HomeNewsAnalysisUndocumented Migration: It's Not the Economy, Stupid
ANALYSIS

Undocumented Migration: It's Not the Economy, Stupid

HUMAN SMUGGLING / 19 OCT 2011 BY GEOFFREY RAMSEY EN

A substantial drop in undocumented immigration from Mexico to the United States, but is this really due to Mexicans staying home to enjoy rising prosperity, or are there other factors at play?

According to a 2010 Department of Homeland Security report, the number of undocumented immigrants living in the United States declined from 11.6 million in 2008 to 10.6 million in 2009, the largest decrease in 30 years. One of the most common explanations for this phenomenon is that Mexico has witnessed the emergence of a middle class, lessening the economic incentive to cross the border. While it is true that a segment of the population has seen a growth in disposable income over the past five years, a July study by consulting firm De la Riva Group revealed that only 32 percent of the country is “middle class,” defined as making the equivalent of between 13,500 pesos ($1,000) and 98,499 pesos ($7,360) per month.

In contrast, the latest poverty statistics from Mexico’s government poverty monitor CONEVAL indicate that the number of people living below the poverty line in Mexico (2,114 pesos or $158 per month in urban areas, 1,329 pesos or $99 per month in the countryside) increased by 3.2 million between 2008 and 2010, and now stands at 52 million. This figure amounts to more than 46 percent of the country's 112 million inhabitants. This directly contradicts optimistic accounts in the US media which imply that increasing standards of living in Mexico are causing immigration to fall, such as recently published articles in the Sacramento Bee and New York Times. While CONEVAL notes that a handful of states (notably Puebla, Coahuila and Morelos) have made some inroads against poverty, it cannot by any means be said that the country is mostly middle class.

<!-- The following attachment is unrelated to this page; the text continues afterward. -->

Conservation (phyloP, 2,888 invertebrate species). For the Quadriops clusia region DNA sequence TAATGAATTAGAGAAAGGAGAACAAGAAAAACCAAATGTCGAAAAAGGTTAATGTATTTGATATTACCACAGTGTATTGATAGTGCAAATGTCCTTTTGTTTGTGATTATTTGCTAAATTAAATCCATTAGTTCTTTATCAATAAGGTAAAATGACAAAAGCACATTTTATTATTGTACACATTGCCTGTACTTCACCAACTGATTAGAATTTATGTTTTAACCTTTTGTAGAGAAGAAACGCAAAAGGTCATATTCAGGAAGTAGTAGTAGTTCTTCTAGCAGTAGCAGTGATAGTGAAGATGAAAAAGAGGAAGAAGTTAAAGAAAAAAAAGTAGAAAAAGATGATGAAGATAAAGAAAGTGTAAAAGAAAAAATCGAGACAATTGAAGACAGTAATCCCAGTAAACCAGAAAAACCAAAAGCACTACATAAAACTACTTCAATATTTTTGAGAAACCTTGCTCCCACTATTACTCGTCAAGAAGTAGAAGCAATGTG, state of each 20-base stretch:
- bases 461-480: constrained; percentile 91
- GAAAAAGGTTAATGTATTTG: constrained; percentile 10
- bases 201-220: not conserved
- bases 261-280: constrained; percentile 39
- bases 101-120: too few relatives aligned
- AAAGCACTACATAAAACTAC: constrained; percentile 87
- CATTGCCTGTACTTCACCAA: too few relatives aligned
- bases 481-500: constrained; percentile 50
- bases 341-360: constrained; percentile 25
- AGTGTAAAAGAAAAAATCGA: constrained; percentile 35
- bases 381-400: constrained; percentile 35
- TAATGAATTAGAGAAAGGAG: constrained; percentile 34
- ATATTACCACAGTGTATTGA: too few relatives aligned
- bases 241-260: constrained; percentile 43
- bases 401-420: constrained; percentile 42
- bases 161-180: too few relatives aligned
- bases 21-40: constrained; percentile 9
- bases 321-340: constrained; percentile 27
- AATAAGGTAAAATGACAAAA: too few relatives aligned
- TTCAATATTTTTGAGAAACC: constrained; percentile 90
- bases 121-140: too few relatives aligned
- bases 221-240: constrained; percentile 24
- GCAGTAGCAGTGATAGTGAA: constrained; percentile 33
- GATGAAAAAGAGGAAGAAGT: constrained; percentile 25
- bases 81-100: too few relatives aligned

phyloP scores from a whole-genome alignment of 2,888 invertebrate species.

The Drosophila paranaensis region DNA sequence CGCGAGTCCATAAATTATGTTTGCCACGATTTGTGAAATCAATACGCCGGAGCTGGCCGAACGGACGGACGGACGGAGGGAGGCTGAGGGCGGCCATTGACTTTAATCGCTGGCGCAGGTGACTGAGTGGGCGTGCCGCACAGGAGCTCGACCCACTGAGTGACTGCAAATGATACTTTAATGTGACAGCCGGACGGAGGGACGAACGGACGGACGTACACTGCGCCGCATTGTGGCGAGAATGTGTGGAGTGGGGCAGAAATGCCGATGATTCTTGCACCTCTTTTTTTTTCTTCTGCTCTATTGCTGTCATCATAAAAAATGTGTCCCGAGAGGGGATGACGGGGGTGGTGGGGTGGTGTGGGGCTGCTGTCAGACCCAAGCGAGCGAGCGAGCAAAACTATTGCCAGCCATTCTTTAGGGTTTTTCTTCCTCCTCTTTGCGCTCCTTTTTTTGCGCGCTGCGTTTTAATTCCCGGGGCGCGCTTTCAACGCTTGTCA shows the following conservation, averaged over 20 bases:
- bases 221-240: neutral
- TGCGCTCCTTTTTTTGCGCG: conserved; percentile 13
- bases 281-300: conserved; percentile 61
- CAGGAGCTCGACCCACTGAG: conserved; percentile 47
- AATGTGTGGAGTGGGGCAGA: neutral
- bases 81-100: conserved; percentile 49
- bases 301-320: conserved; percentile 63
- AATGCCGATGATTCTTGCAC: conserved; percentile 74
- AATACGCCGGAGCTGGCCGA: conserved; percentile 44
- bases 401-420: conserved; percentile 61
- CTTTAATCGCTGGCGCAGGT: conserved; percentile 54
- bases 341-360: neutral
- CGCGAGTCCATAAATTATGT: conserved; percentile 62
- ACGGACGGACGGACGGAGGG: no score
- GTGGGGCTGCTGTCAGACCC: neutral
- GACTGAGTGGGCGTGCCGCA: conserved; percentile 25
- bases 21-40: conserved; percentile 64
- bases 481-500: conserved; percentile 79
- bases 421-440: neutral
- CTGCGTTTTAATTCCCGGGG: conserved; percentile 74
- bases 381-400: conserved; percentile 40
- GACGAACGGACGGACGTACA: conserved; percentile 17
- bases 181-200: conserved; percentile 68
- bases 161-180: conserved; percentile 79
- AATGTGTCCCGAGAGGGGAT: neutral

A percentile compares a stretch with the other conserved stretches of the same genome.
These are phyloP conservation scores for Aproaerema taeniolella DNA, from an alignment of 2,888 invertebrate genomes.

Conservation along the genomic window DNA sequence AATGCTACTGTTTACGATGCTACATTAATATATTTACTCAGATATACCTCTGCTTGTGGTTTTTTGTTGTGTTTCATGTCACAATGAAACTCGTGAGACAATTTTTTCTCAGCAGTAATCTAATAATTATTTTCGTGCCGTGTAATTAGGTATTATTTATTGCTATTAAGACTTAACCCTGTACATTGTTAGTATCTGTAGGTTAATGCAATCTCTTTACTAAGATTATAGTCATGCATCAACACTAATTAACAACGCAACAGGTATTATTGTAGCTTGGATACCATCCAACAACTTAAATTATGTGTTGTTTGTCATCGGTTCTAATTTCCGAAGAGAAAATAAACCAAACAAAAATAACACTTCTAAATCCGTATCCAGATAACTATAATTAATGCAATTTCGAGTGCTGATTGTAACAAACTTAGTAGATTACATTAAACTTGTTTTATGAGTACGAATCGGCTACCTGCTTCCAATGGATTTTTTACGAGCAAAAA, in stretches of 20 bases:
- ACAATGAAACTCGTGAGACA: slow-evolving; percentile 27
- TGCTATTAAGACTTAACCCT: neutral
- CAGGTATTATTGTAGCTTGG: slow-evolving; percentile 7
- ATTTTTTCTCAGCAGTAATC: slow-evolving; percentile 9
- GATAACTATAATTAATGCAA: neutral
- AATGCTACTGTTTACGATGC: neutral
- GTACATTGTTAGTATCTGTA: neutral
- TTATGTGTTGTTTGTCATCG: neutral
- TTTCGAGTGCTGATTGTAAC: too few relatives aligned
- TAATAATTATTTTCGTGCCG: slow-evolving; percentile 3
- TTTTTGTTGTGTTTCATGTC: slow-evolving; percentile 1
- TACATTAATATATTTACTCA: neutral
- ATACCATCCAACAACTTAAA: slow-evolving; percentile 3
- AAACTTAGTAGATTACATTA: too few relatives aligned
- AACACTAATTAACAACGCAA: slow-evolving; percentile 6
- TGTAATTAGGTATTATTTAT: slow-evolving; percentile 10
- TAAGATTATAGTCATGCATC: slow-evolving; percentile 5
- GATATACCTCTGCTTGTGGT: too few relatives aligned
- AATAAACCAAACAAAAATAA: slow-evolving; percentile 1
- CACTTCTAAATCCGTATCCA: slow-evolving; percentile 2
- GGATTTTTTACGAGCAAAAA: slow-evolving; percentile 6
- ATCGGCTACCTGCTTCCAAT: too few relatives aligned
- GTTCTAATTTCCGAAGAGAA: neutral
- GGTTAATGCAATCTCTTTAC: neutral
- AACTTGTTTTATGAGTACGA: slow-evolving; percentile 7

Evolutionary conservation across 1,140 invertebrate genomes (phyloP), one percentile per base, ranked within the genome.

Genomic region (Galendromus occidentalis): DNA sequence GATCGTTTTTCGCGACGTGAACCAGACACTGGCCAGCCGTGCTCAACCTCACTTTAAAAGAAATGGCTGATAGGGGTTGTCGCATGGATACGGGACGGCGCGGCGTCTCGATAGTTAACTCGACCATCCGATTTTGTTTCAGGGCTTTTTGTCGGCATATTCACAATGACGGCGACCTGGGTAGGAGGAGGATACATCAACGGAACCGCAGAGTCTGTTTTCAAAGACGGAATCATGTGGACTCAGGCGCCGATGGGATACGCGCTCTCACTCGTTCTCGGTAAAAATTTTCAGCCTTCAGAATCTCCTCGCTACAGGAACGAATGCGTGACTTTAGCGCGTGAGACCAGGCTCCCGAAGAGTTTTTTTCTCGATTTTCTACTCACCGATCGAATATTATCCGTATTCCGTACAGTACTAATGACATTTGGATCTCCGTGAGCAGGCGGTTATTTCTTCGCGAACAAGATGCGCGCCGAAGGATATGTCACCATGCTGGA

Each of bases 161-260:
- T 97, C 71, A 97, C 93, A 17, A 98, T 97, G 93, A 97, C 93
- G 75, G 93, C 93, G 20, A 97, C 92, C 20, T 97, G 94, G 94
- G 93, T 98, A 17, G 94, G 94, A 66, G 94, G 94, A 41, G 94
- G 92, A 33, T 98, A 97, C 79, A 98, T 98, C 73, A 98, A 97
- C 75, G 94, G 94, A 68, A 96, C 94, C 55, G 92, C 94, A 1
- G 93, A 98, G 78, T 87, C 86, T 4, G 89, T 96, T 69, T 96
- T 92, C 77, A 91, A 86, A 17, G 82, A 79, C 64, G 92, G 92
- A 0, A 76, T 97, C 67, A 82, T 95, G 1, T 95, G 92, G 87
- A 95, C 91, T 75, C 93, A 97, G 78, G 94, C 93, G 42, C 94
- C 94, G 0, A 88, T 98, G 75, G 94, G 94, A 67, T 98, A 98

Another commonly cited explanation for the reduction in undocumented migration is the surge in deportations under the Obama administration, which presents a further deterrent to those thinking about crossing the border. According to figures recently released by the Immigration and Customs Enforcement agency (ICE), a record 396,906 individuals were deported from October 2010 through September of this year. As a result of this trend, many individuals who continue to risk the perilous border crossing are seasoned experts who have crossed multiple times, often because they have families in the U.S. According to the New York Times, 56 percent of arrests at the Mexican border in 2010 involved people who had been caught previously, up from 44 percent in 2005.

But while stiffer immigration laws such as the “Secure Communities” initiative are doubtlessly contributing to the reduction in undocumented immigration, several recent reports have suggested that the primary reason for the drop is the drug war in Mexico. According to the Center for Comparative Immigration Studies’ director David Fitzgerald, the violence has become so great that potential migrants are no longer interested in risking their lives to make the trip. In a recent interview with Spanish news agency EFE, Fitzgerald claimed that surveys of migrant source communities in the states of Jalisco, Oaxaca and Yucatan reveal that the top concern among Mexican migrants is the level of violence along the border.

Fitzgerald’s remarks come just days after Salvador Beltran del Rio, the director of Mexico’s National Institute of Migration (INM), told local press that there had been an estimated reduction of nearly 70 percent·in the number of Central American migrants passing through the country in the past five years. Beltran’s estimate is based on the number of foreign migrants detained in Mexico, which has fallen from 433,000 in 2005 to 140,000 last year. 

According to the official, this drop in Central Americans using Mexico as their gateway to the US is due to the threat from Mexican drug trafficking organizations, who have become increasingly involved in migrant smuggling. Out of every 10 migrants who attempt to go northward, according to Belran, six employ a “coyote,” who they pay to transport them across the U.S. border.

As InSight Crime has reported, these middlemen are increasingly in the service of the cartels, and frequently extort or kidnap the migrants, killing those who refuse to cooperate. Such was the fate of 72 Central American migrants in August 2010, who were found buried in a mass grave in the northern state of Tamaulipas. Sometimes the migrants are coerced into working for the cartels in order to pay for their passage, as evidenced by the recent discovery of 61 migrants who had been held in forced labor by the Zetas in Piedras Negras, Coahuila. With incidents such as these reported regularly along the border, it is no wonder that the incentive to travel al norte has reduced.

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